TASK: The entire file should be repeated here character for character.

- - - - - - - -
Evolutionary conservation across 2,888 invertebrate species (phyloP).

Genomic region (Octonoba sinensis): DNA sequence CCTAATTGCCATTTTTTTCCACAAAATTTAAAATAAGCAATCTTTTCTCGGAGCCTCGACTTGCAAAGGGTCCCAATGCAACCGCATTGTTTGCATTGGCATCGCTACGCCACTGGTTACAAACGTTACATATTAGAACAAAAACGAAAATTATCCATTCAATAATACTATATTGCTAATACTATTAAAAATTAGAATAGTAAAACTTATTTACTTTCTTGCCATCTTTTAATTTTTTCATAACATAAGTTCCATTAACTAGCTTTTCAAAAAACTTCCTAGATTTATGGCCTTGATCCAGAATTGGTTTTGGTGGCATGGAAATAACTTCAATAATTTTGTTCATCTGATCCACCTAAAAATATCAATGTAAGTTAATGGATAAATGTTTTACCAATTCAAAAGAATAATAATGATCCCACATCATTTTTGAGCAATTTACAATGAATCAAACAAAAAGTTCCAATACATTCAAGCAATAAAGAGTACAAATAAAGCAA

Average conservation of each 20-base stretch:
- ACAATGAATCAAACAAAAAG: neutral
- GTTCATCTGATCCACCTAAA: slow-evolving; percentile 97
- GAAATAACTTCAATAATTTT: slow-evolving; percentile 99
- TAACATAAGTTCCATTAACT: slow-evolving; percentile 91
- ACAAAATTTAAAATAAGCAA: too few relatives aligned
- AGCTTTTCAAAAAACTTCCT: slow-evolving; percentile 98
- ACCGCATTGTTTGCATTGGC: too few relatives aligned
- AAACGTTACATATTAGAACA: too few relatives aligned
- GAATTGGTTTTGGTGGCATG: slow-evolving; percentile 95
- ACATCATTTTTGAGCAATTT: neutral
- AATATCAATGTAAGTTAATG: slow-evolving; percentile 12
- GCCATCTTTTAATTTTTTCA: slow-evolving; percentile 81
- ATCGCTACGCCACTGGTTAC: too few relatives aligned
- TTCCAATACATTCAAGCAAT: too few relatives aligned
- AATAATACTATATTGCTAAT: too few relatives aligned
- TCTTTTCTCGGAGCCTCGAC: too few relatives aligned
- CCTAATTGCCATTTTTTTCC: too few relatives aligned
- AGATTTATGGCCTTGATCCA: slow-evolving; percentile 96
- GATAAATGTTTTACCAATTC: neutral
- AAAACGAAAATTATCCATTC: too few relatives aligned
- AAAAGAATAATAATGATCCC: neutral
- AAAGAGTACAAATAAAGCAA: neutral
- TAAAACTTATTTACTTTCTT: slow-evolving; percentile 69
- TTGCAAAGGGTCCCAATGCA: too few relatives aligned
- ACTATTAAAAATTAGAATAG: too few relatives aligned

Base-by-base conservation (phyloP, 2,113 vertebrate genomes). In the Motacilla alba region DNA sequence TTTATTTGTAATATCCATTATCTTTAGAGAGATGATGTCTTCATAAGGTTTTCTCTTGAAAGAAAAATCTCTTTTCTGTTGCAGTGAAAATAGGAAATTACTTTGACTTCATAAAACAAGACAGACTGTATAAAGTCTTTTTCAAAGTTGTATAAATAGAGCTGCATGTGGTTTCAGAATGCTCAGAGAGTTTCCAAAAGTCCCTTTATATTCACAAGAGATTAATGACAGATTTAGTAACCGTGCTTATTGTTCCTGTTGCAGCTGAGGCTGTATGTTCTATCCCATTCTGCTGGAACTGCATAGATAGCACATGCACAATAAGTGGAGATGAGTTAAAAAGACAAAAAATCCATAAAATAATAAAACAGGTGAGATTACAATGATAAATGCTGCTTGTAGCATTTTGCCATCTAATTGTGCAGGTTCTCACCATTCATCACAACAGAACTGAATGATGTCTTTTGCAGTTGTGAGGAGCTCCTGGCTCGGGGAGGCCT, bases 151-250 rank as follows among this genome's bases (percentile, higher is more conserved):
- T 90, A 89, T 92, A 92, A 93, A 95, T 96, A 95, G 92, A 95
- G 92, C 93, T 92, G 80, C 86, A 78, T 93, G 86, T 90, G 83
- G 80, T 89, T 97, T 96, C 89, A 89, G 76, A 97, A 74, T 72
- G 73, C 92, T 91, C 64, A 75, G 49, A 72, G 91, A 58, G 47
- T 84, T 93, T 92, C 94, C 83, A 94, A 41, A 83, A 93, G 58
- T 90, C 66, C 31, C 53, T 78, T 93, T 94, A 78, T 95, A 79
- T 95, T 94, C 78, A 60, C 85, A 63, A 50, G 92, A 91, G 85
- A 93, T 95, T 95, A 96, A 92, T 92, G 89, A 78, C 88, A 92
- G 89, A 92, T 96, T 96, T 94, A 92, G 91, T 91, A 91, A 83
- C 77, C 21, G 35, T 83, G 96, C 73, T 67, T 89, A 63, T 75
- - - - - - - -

Evolutionary conservation across 2,888 invertebrate species (phyloP).

Genomic region (Octonoba sinensis): DNA sequence CCTAATTGCCATTTTTTTCCACAAAATTTAAAATAAGCAATCTTTTCTCGGAGCCTCGACTTGCAAAGGGTCCCAATGCAACCGCATTGTTTGCATTGGCATCGCTACGCCACTGGTTACAAACGTTACATATTAGAACAAAAACGAAAATTATCCATTCAATAATACTATATTGCTAATACTATTAAAAATTAGAATAGTAAAACTTATTTACTTTCTTGCCATCTTTTAATTTTTTCATAACATAAGTTCCATTAACTAGCTTTTCAAAAAACTTCCTAGATTTATGGCCTTGATCCAGAATTGGTTTTGGTGGCATGGAAATAACTTCAATAATTTTGTTCATCTGATCCACCTAAAAATATCAATGTAAGTTAATGGATAAATGTTTTACCAATTCAAAAGAATAATAATGATCCCACATCATTTTTGAGCAATTTACAATGAATCAAACAAAAAGTTCCAATACATTCAAGCAATAAAGAGTACAAATAAAGCAA

Average conservation of each 20-base stretch:
- ACAATGAATCAAACAAAAAG: neutral
- GTTCATCTGATCCACCTAAA: slow-evolving; percentile 97
- GAAATAACTTCAATAATTTT: slow-evolving; percentile 99
- TAACATAAGTTCCATTAACT: slow-evolving; percentile 91
- ACAAAATTTAAAATAAGCAA: too few relatives aligned
- AGCTTTTCAAAAAACTTCCT: slow-evolving; percentile 98
- ACCGCATTGTTTGCATTGGC: too few relatives aligned
- AAACGTTACATATTAGAACA: too few relatives aligned
- GAATTGGTTTTGGTGGCATG: slow-evolving; percentile 95
- ACATCATTTTTGAGCAATTT: neutral
- AATATCAATGTAAGTTAATG: slow-evolving; percentile 12
- GCCATCTTTTAATTTTTTCA: slow-evolving; percentile 81
- ATCGCTACGCCACTGGTTAC: too few relatives aligned
- TTCCAATACATTCAAGCAAT: too few relatives aligned
- AATAATACTATATTGCTAAT: too few relatives aligned
- TCTTTTCTCGGAGCCTCGAC: too few relatives aligned
- CCTAATTGCCATTTTTTTCC: too few relatives aligned
- AGATTTATGGCCTTGATCCA: slow-evolving; percentile 96
- GATAAATGTTTTACCAATTC: neutral
- AAAACGAAAATTATCCATTC: too few relatives aligned
- AAAAGAATAATAATGATCCC: neutral
- AAAGAGTACAAATAAAGCAA: neutral
- TAAAACTTATTTACTTTCTT: slow-evolving; percentile 69
- TTGCAAAGGGTCCCAATGCA: too few relatives aligned
- ACTATTAAAAATTAGAATAG: too few relatives aligned

Base-by-base conservation (phyloP, 2,113 vertebrate genomes). In the Motacilla alba region DNA sequence TTTATTTGTAATATCCATTATCTTTAGAGAGATGATGTCTTCATAAGGTTTTCTCTTGAAAGAAAAATCTCTTTTCTGTTGCAGTGAAAATAGGAAATTACTTTGACTTCATAAAACAAGACAGACTGTATAAAGTCTTTTTCAAAGTTGTATAAATAGAGCTGCATGTGGTTTCAGAATGCTCAGAGAGTTTCCAAAAGTCCCTTTATATTCACAAGAGATTAATGACAGATTTAGTAACCGTGCTTATTGTTCCTGTTGCAGCTGAGGCTGTATGTTCTATCCCATTCTGCTGGAACTGCATAGATAGCACATGCACAATAAGTGGAGATGAGTTAAAAAGACAAAAAATCCATAAAATAATAAAACAGGTGAGATTACAATGATAAATGCTGCTTGTAGCATTTTGCCATCTAATTGTGCAGGTTCTCACCATTCATCACAACAGAACTGAATGATGTCTTTTGCAGTTGTGAGGAGCTCCTGGCTCGGGGAGGCCT, bases 151-250 rank as follows among this genome's bases (percentile, higher is more conserved):
- T 90, A 89, T 92, A 92, A 93, A 95, T 96, A 95, G 92, A 95
- G 92, C 93, T 92, G 80, C 86, A 78, T 93, G 86, T 90, G 83
- G 80, T 89, T 97, T 96, C 89, A 89, G 76, A 97, A 74, T 72
- G 73, C 92, T 91, C 64, A 75, G 49, A 72, G 91, A 58, G 47
- T 84, T 93, T 92, C 94, C 83, A 94, A 41, A 83, A 93, G 58
- T 90, C 66, C 31, C 53, T 78, T 93, T 94, A 78, T 95, A 79
- T 95, T 94, C 78, A 60, C 85, A 63, A 50, G 92, A 91, G 85
- A 93, T 95, T 95, A 96, A 92, T 92, G 89, A 78, C 88, A 92
- G 89, A 92, T 96, T 96, T 94, A 92, G 91, T 91, A 91, A 83
- C 77, C 21, G 35, T 83, G 96, C 73, T 67, T 89, A 63, T 75